The primary outcome measures in this study were self-reported measures of mental health and quality of life. Mental health was measured using the DASS (Depression Anxiety and Stress Scale), while quality of life was measured using the SF-36 Health Status Survey. The “exercise-based intervention” involved a 24 week program of both aerobic exercise and weight-lifting regimen.
Participants of this study were Australian casino employees who had no previously diagnosed medical or psychiatric conditions. As a result, the results of this study cannot be generalized to individuals with previously diagnosed medical or psychiatric conditions. In addition, the fact that all the study subjects were recruited from a single workplace was less than ideal.
It cannot be ignored that this study looked at the impact of multi-modal exercise; subjects participated in aerobic training and weight-training, received motivational feedback from supervisors, and attended health education seminars. The results of this study, therefore, do not necessarily apply to those who engage in exercise who do not receive motivational feedback and encouragement. Some of the positive effects of the “exercise-based intervention” may have been due to this feedback and increase in social activity. The results of this study cannot be properly generalized to those who engage in an exercise program who do not receive motivational feedback.
Participants were told they were participating in a trial looking at the effect of exercise on “overall health.” There was no concealment in this particular study. Researchers were aware of which participants had been placed into which treatment group. Studies that investigate the effect of an intervention that requires active participation (such as exercise) cannot have a true “placebo” control, and the participants cannot be blinded. Due to the active nature of the intervention, participants were aware of whether they were part of the treatment or control group. The researchers therefore could not control for the “Hawthorne effect,” that is that subjects may change their behavior simply because they are being studied.
Participants were randomized into permuted blocks and were stratified for gender, abnormal scores on any one of three psychological constructs using the Depression, Anxiety and Stress Scales. All participants were recruited from a group of 3800 Star City casino employees (Australia) who were not currently participating in aerobic or weight-training exercise for 20-min duration more than 2 days/week, or in the 3 month-period preceding.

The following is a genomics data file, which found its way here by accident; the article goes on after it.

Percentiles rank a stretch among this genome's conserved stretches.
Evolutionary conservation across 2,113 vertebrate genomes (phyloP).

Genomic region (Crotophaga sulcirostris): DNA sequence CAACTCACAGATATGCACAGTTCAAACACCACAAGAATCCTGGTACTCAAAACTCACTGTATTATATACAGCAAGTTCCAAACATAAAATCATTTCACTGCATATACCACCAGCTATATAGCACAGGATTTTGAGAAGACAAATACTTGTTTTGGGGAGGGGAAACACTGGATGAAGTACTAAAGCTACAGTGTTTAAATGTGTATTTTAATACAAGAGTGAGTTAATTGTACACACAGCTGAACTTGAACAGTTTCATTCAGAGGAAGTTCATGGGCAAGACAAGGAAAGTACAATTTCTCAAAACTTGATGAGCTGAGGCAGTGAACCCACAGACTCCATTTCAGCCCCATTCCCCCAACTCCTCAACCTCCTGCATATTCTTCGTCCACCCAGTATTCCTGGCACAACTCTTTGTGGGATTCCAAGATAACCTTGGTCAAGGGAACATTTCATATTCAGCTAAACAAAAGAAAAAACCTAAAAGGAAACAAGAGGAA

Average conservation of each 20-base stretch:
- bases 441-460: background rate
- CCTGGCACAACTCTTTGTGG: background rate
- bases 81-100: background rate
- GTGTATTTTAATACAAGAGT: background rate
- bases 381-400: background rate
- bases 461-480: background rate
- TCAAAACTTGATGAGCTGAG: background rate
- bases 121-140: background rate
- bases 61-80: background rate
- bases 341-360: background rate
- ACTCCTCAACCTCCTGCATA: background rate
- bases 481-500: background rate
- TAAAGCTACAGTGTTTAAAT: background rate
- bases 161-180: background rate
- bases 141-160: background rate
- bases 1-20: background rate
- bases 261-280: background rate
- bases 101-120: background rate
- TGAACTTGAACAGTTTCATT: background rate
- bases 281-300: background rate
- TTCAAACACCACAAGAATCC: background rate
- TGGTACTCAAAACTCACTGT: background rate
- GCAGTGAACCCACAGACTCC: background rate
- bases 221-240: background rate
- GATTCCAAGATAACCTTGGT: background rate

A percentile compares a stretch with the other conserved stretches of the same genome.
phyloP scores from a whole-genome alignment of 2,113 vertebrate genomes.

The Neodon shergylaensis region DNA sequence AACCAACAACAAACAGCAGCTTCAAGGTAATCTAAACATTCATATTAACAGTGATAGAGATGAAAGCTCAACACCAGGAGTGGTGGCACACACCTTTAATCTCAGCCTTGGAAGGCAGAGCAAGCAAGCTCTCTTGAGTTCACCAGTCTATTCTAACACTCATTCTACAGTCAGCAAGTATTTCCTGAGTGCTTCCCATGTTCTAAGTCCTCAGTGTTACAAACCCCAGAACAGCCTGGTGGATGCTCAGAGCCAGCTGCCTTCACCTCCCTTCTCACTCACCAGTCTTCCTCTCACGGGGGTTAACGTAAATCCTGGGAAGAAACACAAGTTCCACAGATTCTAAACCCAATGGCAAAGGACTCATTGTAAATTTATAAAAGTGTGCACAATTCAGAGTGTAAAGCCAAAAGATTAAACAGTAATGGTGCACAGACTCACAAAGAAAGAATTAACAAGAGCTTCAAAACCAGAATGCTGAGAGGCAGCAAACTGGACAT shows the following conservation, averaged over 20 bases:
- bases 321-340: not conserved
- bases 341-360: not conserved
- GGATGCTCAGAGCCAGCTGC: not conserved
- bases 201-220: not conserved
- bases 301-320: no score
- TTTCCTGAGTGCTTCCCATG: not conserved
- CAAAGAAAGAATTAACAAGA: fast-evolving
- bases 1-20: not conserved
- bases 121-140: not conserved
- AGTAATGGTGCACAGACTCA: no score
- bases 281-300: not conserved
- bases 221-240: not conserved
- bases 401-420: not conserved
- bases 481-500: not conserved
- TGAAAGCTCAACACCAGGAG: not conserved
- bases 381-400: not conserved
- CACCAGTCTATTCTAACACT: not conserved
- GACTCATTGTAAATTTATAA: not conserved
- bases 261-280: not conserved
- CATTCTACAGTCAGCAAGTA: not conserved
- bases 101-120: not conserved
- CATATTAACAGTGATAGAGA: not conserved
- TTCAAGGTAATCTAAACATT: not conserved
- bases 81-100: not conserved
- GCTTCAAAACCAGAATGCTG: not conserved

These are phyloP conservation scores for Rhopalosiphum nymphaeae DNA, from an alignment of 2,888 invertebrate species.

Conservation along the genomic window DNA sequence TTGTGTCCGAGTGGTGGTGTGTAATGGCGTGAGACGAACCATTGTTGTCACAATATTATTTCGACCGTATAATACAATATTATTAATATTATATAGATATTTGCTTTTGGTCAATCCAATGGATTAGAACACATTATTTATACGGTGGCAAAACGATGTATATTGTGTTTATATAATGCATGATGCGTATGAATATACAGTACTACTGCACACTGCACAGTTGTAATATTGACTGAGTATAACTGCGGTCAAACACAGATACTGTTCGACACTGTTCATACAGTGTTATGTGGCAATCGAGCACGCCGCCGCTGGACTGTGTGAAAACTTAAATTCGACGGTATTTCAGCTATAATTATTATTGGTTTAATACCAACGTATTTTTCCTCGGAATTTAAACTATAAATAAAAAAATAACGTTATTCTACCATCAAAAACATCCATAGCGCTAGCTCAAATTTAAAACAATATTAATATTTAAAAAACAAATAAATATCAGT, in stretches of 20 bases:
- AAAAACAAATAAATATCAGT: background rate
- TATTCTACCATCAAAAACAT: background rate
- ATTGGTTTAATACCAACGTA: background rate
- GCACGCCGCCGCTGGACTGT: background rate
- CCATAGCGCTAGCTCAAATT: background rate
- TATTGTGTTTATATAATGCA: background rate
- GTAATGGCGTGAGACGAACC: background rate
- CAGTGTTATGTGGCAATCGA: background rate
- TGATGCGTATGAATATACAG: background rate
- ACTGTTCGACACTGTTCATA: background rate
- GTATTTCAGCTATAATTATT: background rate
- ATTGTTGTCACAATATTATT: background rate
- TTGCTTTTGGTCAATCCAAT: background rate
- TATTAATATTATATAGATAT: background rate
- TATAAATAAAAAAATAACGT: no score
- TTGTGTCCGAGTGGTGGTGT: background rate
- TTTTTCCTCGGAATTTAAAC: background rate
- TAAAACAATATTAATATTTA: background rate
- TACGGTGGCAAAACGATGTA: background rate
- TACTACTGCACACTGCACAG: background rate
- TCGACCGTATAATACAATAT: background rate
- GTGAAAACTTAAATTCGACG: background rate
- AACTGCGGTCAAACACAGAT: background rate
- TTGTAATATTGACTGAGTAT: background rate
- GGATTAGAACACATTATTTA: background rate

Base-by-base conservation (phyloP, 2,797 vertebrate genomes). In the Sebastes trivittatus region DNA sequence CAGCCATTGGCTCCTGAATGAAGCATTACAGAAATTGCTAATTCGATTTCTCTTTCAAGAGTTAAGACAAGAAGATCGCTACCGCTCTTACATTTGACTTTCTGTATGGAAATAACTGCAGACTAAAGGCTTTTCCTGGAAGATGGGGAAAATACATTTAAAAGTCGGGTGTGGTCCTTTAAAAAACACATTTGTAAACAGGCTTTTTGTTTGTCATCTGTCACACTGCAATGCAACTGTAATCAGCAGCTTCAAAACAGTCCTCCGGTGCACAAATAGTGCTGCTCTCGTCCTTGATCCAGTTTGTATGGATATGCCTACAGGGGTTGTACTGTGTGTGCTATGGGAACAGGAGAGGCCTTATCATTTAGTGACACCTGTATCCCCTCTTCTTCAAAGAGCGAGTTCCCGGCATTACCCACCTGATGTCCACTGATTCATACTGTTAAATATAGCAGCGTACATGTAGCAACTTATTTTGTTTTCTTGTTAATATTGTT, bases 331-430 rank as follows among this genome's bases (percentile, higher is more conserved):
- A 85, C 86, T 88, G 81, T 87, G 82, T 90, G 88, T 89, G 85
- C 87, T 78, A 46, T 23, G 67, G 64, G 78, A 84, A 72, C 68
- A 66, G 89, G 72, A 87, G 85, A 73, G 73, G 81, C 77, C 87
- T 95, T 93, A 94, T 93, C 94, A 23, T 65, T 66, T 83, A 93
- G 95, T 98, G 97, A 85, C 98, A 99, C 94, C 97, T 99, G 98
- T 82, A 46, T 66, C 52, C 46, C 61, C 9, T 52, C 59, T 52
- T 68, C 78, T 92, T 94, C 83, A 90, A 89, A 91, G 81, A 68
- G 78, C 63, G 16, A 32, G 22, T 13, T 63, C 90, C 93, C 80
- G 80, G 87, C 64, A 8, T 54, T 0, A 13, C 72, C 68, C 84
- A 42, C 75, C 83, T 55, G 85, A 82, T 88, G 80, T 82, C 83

Dropout rate: 12 of 36 were lost to follow up in the treatment group, 13 of 37 were lost to follow up in the wait-list control group. Out of the 73 participants recruited, almost 40% dropped out of the study. The high drop-out rate of the study threatens the internal validity of the study. Those who had less depressive symptoms may have been more likely to continue in the program.
This study had significant limitations and the results cannot be generalized to those who exercise and do not receive positive reinforcement and health education. Nevertheless, the results of this study supported the hypothesis that a combination of aerobic exercise, weight training, positive motivational feedback, and health education may improve mental health and overall quality of life.
Stubbe J.H., de Moor D.I., de Geus E.J.C. The association between exercise participation and well-being: A co-twin study. Preventive Medicine 44 (2007) 148-152.
This study investigated the association and causality between leisure-time exercise participation and self-reported measures of well-being. The association of regular exercise and well-being was assessed in 8000 subjects from the Netherlands Twin Registry. Causality was tested in 162 monozygotic twin pairs, 174 dizygotic twin and sibling pairs, and 2842 unrelated subjects. The study concluded that those who engaged in regular exercise were more satisfied with their life and “happier” than non-exercisers. In addition, the results of the study indicated that this association is non-causal and may be mediated by genetic factors that influence both exercise behavior and well-being.
Study subjects were divided into “exercisers” and “non-exercisers” based on whether they participated in leisure time exercise at least once every month. Exercise was defined as any leisure time activity with a minimum intensity of four metabolic equivalents (METs), where one MET represents the rate of energy expenditure of an individual at rest. Physical activity in the workplace or related to household tasks did not classify as leisure time exercise.